Feminism and Self-Worth
The Female Man is an important social commentary about women, women’s place in the world, and women’s agency during the Second Wave feminist movement. My favorite passage in the novel is on page 207, when I’m assuming Jeannine says, “Learning to / despise / one’s / self.” Women have been socialized to not only dislike themselves, but to dislike other women. Our society has pitted women against each other to keep us separated, because the patriarchy knows power is in numbers. I think Russ gets at the heart of the internalized misogyny with these simple five words. Different avenues spew the language of hate, and women internalize the messages. Images in magazines, words from men, advertisements, music lyrics create a blur of meanings and expectations women are supposed to follow. And if women don’t succumb to pressures of the society and the media, they are ridiculed for it. Russ’s characters are represented in a way in which we can understand the different facets of women’s lives and choices they made in the 1970s.
Janet is the ideal feminist woman, wanting equality for everyone. Joanna is the everyday woman, figuring out her place in the world. Jeannine is the stereotypical woman, heavily dependent upon men. Jael is the stereotype of feminists, man-hating, violent, and radical. It’s important to understand Janet’s role compared to the feminist movement. Feminists believe in the social, economic, and political equality of all genders. Janet represents the feminist who believes in this ideology. People who claim the label feminist but also say they hate men are not true feminists. There are different ways of being a feminist, but hating men isn’t one of them. This is why Janet goes her own way when Jael asks her to join her revolution. I don’t blame Jeannine and Joanna for agreeing to fight with Jael, because they only have so many options to rid their oppression, and when it seems like there’s no out, violence is the is the supposed answer.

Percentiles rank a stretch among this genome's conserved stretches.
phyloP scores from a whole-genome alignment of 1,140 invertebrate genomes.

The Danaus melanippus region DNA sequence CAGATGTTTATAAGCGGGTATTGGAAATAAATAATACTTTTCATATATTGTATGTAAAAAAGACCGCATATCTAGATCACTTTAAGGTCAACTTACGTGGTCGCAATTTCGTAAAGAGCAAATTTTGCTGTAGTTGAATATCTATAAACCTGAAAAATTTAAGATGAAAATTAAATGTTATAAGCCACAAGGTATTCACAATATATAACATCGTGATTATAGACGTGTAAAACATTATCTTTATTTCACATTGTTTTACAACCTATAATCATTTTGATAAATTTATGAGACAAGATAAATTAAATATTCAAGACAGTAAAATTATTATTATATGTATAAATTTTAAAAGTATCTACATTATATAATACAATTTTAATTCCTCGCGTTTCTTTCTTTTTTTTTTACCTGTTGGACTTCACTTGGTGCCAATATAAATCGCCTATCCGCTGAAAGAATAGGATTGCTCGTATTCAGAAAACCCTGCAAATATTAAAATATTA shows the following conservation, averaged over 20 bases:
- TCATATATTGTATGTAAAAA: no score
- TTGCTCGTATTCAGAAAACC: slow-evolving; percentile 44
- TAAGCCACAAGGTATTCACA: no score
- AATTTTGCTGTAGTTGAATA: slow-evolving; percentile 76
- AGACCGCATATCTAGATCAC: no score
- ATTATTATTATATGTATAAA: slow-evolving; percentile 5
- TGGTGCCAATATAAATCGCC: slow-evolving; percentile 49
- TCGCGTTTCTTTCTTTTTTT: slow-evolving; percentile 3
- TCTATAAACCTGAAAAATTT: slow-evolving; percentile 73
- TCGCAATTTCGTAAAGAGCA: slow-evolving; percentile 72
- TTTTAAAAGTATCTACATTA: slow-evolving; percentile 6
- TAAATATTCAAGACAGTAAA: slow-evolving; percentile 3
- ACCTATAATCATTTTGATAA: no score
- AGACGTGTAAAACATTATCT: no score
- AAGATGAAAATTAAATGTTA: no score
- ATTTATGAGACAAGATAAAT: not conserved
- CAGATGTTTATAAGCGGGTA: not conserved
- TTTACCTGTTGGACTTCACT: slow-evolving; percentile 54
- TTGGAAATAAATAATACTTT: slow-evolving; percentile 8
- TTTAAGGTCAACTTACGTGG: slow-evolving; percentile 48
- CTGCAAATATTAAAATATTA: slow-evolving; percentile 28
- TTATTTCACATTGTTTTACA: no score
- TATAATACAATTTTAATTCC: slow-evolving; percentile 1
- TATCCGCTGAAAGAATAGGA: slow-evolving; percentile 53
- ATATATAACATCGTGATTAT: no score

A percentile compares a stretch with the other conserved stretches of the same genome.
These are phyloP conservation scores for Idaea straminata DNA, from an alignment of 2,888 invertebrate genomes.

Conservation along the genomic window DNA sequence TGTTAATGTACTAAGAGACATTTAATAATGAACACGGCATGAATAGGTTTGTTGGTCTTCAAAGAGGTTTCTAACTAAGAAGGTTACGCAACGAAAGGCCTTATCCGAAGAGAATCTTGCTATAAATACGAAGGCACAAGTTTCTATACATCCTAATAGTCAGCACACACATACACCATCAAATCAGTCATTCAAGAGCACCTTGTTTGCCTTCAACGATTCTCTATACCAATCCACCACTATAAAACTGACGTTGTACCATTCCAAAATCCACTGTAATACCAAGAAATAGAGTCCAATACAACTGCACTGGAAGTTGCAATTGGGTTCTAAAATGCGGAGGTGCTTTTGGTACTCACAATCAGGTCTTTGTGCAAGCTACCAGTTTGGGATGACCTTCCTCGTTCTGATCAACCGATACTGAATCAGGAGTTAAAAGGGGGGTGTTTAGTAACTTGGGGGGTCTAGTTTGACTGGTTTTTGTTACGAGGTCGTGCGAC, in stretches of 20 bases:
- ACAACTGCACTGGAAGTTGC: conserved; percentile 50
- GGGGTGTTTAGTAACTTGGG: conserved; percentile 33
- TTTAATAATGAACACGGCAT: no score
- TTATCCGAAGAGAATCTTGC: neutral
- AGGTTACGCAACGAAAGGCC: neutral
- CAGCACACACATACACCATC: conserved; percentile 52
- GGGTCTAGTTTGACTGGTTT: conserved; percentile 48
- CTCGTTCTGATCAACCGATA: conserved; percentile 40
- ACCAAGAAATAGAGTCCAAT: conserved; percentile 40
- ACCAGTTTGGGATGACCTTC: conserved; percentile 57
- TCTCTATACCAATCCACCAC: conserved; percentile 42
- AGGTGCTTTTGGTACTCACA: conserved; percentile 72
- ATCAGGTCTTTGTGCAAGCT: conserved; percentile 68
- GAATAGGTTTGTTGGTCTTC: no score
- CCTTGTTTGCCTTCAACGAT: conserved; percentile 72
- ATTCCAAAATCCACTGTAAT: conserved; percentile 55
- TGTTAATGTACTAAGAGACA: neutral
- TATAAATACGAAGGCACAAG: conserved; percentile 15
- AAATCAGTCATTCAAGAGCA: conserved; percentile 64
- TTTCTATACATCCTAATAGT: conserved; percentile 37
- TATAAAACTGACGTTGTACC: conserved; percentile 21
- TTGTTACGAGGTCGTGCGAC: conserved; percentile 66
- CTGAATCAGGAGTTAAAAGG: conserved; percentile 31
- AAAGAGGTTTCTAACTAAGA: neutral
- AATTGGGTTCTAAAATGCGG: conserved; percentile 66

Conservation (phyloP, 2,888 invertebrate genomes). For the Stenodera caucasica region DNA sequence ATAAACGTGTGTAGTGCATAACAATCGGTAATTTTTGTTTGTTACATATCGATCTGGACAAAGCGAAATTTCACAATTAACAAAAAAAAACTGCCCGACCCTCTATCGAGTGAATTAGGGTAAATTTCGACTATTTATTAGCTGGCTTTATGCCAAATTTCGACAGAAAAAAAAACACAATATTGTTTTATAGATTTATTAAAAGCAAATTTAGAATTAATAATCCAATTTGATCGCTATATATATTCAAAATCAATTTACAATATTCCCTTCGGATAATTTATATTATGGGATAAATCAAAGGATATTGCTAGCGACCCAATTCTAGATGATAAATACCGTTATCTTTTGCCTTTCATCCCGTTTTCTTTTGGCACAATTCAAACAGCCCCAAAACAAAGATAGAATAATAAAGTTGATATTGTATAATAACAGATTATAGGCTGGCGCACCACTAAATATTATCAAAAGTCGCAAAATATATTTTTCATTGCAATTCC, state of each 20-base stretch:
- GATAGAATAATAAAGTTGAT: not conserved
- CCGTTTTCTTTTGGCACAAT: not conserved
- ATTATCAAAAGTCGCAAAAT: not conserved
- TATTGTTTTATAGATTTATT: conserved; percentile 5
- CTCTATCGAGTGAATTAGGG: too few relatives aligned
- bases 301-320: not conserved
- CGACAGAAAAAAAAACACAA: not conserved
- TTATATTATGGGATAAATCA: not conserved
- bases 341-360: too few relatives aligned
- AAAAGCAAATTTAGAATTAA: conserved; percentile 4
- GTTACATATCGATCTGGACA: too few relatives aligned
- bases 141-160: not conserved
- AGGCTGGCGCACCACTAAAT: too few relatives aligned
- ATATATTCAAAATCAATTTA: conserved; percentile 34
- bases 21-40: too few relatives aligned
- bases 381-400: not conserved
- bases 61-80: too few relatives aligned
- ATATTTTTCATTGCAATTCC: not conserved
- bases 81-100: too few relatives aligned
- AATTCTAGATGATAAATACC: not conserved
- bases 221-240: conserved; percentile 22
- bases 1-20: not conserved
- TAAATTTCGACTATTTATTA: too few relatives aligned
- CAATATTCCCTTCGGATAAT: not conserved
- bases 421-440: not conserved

Garber, Megan. “‘You’ve Come a Long Way, Baby’: The Lag Between Advertising and Feminism.” The Atlantic. Atlantic Media Company, 15 June 2015. Web. 30 Sept. 2016.
Russ, Joanna. The Female Man. Boston: Beacon, 1986. Print.